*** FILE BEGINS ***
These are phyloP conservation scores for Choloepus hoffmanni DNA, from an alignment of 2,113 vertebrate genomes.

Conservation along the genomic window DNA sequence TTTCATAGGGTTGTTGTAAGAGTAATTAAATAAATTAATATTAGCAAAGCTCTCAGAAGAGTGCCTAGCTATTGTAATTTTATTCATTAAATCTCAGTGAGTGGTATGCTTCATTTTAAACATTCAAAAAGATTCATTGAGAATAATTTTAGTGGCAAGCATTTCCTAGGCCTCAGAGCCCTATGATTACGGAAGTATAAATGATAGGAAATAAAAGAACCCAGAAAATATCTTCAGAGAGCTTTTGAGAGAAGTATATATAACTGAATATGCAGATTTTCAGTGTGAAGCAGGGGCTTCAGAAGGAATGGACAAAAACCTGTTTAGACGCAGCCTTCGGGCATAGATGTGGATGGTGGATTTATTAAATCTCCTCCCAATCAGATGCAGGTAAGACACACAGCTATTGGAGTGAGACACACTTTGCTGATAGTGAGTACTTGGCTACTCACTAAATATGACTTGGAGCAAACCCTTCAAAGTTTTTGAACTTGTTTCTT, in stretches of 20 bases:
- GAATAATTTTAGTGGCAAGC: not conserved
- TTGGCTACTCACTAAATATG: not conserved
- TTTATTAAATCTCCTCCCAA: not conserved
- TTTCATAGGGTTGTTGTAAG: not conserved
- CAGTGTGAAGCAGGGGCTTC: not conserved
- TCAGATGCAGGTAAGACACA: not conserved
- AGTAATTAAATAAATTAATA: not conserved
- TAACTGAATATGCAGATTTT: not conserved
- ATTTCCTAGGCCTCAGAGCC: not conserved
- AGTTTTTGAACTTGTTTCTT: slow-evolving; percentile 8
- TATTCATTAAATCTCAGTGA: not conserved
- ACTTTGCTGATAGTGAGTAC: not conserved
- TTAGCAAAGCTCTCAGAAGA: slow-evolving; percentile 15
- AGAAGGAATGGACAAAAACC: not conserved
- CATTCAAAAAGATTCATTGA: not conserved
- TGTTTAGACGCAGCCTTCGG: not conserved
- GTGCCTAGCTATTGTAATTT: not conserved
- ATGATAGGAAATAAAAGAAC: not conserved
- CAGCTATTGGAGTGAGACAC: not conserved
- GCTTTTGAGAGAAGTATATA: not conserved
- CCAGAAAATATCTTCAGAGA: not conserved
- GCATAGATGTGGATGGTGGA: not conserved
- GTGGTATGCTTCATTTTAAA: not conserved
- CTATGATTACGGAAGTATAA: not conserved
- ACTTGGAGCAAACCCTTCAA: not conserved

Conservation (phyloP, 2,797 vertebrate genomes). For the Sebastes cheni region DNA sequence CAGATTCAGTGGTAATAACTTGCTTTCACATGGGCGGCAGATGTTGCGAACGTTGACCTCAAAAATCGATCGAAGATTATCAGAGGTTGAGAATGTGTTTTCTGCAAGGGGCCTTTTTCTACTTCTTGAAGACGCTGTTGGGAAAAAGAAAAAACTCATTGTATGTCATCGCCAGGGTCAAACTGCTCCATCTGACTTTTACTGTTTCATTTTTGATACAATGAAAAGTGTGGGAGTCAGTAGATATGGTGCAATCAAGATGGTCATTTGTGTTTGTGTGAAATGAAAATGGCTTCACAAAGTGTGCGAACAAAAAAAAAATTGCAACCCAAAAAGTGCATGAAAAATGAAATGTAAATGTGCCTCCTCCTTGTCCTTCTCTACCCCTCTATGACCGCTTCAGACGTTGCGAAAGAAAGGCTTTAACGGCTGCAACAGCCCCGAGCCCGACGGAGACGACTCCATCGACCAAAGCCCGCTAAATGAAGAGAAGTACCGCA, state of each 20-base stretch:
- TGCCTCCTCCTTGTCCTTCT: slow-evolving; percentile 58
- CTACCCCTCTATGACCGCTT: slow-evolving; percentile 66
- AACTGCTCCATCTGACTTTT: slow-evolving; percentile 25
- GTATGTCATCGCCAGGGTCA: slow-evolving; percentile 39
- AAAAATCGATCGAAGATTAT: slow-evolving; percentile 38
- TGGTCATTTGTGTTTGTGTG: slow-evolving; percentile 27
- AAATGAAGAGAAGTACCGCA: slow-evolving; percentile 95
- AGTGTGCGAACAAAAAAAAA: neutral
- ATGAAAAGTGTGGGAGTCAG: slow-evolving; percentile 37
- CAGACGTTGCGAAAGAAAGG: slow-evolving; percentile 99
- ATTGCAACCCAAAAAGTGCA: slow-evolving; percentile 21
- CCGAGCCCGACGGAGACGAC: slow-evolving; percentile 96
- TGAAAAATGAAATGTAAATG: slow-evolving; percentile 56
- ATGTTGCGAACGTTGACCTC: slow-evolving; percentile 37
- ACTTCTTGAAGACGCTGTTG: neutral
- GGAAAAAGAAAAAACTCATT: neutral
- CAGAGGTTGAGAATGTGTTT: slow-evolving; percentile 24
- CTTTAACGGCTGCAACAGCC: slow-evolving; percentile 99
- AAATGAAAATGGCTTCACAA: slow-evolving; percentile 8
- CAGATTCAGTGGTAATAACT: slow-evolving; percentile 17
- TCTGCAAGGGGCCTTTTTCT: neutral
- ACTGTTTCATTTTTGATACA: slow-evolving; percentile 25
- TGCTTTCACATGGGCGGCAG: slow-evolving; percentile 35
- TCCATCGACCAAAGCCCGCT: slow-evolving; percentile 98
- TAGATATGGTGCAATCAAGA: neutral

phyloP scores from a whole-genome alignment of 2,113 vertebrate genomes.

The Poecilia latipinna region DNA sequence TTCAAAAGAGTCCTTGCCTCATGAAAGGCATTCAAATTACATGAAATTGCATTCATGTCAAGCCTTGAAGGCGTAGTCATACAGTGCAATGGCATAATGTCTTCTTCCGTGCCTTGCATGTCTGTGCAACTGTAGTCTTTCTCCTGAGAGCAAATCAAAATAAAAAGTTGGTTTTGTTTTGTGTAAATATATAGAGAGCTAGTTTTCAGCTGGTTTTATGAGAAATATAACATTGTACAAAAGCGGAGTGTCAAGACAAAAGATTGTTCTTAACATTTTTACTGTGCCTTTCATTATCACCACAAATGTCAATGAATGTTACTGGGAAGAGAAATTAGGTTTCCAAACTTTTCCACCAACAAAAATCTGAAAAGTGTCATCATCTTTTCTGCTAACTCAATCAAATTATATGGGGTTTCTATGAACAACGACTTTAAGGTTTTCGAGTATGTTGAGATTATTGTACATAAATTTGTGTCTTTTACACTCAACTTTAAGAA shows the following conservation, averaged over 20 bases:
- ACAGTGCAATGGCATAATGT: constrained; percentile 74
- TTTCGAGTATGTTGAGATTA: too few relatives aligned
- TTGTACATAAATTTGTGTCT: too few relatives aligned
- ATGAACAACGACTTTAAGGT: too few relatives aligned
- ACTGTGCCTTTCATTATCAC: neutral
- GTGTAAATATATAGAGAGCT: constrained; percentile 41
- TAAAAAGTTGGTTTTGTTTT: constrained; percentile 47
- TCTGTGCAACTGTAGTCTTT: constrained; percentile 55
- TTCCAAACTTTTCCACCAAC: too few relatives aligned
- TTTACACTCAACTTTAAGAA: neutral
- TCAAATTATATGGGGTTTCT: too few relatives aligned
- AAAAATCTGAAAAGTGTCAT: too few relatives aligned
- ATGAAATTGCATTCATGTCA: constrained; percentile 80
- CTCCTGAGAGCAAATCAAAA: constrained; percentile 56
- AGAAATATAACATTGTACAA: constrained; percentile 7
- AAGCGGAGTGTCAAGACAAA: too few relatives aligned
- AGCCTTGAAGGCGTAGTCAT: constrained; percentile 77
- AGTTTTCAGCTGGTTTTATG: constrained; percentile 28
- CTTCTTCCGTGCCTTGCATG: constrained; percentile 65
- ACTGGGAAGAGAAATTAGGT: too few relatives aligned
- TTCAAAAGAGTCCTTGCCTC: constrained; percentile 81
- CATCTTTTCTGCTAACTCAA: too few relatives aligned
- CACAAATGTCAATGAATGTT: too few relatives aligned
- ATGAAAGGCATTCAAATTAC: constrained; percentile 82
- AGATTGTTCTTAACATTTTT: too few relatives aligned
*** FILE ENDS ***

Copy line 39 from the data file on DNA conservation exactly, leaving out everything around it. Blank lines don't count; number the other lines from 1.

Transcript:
- ATTGCAACCCAAAAAGTGCA: slow-evolving; percentile 21